Are you having headaches in your temples? Is your jaw sore and tired when you wake up in the mornings? Does your dentist say that your teeth are getting worn? You might be clenching your jaw or grinding your teeth at night (or sometimes even during the day).
Grinding your teeth, also known as bruxism, can be associated with some medical conditions, such as anxiety. Sometimes it occurs during periods of concentration. Bruxism is a very common condition. It occurs in 9-31% of adults.
Why should you care about bruxism?
Untreated bruxism causes damage to the teeth and mouth and can cause problems with the muscles of the jaw. This can lead to headaches, neck pain, joint problems in the hinge joint of the jaw (temporomandibular joint), and hearing problems. People with bruxism generally suffer from poor sleep compared to people without bruxism. Bruxism can be associated with dislocation of the jaw in more severe cases.
What causes bruxism?
Bruxism is generally felt to be related to poor alignment of the teeth or due to psychoemotional conditions such as stress, anxiety, or depression. Bruxism is also associated with sleep apnea and snoring. It can be associated with some types of medications. Smoking, alcohol, caffeine, and taking drugs can also contribute to the development of this condition. There may also be a genetic link to bruxism, as most people have a close family member that also has bruxism. Bruxism is an involuntary action. Most people don’t realize that they are grinding their teeth.
Bruxism doesn’t occur continuously at night, it is generally a small movement that happens during certain stages of the sleep cycle.
How is bruxism diagnosed?
Bruxism can frequently be diagnosed based on symptoms and physical exams. Your dentist can frequently diagnose this condition based on an examination of the enamel on your teeth. The most definitive way of diagnosing bruxism is by sleep study or polysomnography. Polysomnography isn’t typically needed to diagnose bruxism, but it can help look for other conditions that cause similar symptoms, such as sleep apnea.
What are the short-term complications of bruxism?
Bruxism has many short-term consequences. Pain is one of the more common symptoms. You can develop headaches, facial pain, muscle tightness, sleep problems for both you and your partner, loose teeth, ear pain, and gum problems. Your partner may have difficulty sleeping because of the noise that bruxism causes.
What are the long-term complications of bruxism?
Bruxism can have many complications, both long-term and short-term. The short-term effects associated with bruxism can turn into long-term health complications if not treated.
Damaged teeth are a common complication associated with bruxism. In the long term, bruxism can cause the teeth to be squared and worn. The wearing of the enamel can cause exposure of the nerves which makes the teeth more sensitive and can cause pain. The wearing of the enamel also means that you’re more prone to cavities.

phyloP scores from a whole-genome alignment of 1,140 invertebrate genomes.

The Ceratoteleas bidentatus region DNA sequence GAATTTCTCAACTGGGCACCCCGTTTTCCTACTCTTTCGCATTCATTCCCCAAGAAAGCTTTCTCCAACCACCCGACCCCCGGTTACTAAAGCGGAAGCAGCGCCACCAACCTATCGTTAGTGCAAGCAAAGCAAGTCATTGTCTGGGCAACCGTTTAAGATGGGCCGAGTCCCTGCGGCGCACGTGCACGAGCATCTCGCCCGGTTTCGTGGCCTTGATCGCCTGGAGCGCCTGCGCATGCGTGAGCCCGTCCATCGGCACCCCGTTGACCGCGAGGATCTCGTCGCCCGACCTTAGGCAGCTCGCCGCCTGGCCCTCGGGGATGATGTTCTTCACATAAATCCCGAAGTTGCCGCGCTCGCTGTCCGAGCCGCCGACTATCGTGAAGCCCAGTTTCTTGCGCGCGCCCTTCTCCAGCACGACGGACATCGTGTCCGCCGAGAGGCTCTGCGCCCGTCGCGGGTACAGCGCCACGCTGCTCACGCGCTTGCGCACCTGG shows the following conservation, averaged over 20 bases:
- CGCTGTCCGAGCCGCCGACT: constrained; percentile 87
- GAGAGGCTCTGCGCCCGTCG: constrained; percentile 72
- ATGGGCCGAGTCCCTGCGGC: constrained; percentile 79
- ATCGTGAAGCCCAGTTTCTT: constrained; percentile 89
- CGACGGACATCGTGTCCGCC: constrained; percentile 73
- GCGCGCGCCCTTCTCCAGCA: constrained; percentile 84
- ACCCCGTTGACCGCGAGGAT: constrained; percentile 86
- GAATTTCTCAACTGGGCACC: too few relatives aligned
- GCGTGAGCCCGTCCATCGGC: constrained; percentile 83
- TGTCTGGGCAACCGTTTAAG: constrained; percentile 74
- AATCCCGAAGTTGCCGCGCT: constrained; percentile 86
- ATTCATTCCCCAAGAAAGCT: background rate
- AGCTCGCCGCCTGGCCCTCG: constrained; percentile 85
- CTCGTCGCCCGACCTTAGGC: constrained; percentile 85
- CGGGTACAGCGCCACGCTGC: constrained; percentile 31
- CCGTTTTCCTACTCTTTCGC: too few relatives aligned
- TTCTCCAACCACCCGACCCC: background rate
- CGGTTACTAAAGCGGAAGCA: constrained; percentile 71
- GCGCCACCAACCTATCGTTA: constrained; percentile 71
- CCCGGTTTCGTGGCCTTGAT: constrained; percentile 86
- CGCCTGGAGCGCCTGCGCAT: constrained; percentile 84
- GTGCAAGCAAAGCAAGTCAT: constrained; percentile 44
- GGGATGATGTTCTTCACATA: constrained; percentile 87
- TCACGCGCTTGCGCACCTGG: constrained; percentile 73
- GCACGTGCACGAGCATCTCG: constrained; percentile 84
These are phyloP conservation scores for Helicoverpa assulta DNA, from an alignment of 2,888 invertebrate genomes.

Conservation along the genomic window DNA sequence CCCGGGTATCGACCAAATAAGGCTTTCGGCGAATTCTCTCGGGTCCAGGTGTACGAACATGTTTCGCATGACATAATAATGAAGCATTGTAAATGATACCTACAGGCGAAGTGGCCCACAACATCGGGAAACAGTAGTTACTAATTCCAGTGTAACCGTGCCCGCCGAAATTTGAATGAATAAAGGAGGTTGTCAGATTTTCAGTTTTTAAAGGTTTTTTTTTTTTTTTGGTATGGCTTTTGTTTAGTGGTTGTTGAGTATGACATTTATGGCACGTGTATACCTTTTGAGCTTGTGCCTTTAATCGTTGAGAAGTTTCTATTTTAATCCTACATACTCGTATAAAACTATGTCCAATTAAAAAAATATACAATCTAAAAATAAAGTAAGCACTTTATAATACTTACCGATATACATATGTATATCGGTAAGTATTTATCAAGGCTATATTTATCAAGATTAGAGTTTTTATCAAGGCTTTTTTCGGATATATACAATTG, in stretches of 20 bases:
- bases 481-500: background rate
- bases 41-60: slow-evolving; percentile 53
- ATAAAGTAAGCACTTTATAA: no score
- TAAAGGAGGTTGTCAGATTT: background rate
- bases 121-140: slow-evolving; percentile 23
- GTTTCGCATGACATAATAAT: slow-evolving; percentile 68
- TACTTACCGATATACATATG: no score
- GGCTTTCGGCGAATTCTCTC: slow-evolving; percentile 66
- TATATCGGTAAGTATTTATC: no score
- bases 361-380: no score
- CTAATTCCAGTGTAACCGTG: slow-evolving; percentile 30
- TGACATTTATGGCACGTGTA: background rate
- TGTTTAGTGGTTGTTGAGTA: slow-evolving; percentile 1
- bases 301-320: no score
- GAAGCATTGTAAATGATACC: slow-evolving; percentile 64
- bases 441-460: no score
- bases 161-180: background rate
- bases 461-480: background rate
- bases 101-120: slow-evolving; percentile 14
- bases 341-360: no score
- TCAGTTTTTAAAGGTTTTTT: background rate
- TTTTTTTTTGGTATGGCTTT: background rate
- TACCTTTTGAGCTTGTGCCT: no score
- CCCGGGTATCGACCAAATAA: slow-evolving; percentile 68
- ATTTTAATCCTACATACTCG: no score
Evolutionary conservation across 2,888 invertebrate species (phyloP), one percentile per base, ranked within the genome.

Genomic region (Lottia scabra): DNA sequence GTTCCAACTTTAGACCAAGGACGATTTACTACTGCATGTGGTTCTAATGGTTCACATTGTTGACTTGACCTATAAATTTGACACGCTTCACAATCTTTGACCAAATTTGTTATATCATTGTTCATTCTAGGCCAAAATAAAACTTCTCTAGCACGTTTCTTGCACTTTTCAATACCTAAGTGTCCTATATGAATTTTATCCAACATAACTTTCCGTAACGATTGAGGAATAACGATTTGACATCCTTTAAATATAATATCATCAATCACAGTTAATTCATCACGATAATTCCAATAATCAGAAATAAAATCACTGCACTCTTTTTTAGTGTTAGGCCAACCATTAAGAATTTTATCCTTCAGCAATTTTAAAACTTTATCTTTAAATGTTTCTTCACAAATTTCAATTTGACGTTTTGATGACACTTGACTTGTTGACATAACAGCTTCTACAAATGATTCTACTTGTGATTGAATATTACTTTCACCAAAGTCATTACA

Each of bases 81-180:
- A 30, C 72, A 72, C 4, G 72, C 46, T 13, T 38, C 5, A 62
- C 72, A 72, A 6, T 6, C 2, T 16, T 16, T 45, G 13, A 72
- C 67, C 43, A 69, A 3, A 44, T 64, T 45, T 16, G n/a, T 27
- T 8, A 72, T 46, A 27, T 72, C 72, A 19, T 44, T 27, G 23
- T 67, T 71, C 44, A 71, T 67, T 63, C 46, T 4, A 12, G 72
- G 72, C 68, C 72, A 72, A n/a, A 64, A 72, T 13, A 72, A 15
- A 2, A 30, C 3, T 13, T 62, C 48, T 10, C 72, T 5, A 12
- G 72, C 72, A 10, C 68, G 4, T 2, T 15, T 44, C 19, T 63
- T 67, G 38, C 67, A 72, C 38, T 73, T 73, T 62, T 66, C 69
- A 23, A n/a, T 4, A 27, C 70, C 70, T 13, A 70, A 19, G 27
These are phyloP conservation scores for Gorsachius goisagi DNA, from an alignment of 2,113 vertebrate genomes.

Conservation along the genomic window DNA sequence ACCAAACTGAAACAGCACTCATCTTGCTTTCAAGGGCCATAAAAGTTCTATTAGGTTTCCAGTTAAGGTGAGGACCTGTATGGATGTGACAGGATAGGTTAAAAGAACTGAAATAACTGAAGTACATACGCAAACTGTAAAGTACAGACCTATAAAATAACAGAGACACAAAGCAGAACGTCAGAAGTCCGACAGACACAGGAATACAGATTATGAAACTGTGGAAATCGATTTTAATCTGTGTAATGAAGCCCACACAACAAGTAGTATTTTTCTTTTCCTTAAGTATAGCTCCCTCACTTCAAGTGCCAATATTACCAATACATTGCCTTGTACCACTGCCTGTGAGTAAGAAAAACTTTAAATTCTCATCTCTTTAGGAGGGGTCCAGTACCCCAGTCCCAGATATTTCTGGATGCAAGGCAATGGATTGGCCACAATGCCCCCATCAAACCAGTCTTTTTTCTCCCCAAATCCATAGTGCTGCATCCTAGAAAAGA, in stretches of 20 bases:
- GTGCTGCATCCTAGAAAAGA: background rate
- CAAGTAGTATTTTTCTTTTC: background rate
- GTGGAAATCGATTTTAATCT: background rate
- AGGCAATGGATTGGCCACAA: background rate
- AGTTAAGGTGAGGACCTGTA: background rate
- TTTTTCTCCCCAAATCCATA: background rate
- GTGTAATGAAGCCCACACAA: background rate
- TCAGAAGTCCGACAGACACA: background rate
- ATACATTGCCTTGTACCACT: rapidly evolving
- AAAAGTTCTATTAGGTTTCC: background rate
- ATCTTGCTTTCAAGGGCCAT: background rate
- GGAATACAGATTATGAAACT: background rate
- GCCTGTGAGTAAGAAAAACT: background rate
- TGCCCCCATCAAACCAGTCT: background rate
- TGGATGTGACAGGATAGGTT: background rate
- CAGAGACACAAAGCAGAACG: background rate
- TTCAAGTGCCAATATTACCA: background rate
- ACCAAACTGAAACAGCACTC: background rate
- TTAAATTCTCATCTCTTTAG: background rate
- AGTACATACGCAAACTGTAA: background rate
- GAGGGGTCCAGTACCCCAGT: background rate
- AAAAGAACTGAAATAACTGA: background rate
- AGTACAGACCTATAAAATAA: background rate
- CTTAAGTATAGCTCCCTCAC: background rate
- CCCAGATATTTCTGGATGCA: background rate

Damage to the teeth and clenching of the muscles can also change the alignment of the teeth and jaw. The alignment of the teeth can also affect whether you develop other problems associated with bruxism.
Gum damage can also occur from long-term bruxism. The pressure on the teeth causes stress on the gums. This can cause inflammation of the gums and allows for the loosening of the teeth.
Temporomandibular joint pain affects a sliding hinge joint where your lower jaw connects to your upper jaw. Powerful muscles that attach to the two bones allow your jaw to open and close to speak and chew food. Clenching of those muscles can cause inflammation to develop in the joint and can cause arthritis over the long term.
More about the TMJ
TMJ pain is one of the more painful chronic conditions caused by bruxism. It can also be caused by other conditions, including genetics, arthritis, or jaw injury. This condition usually causes pain or tenderness of the jaw, aching in the ear, pain in the TMJ joint, pain or difficulty chewing, and locking or clicking of the joint that can make it difficult to open your mouth and chew.
TMJ dysfunction can be diagnosed during a dental evaluation or by your primary care doctor. They can review your symptoms and evaluate how you open and close your mouth. Sometimes, imaging can be used to determine how bad the damage to the joint is.
TMJ pain can be treated in several different ways. Many of the disorders associated with TMJ will resolve on their own and don’t require any specific treatment. Medications for TMJ center on the pain associated with the disorder. Physical therapy will sometimes help correct the locking and improve physical function. Sometimes intraoral appliances or surgery may be required. Surgery is generally a last resort for treating TMJ disorders.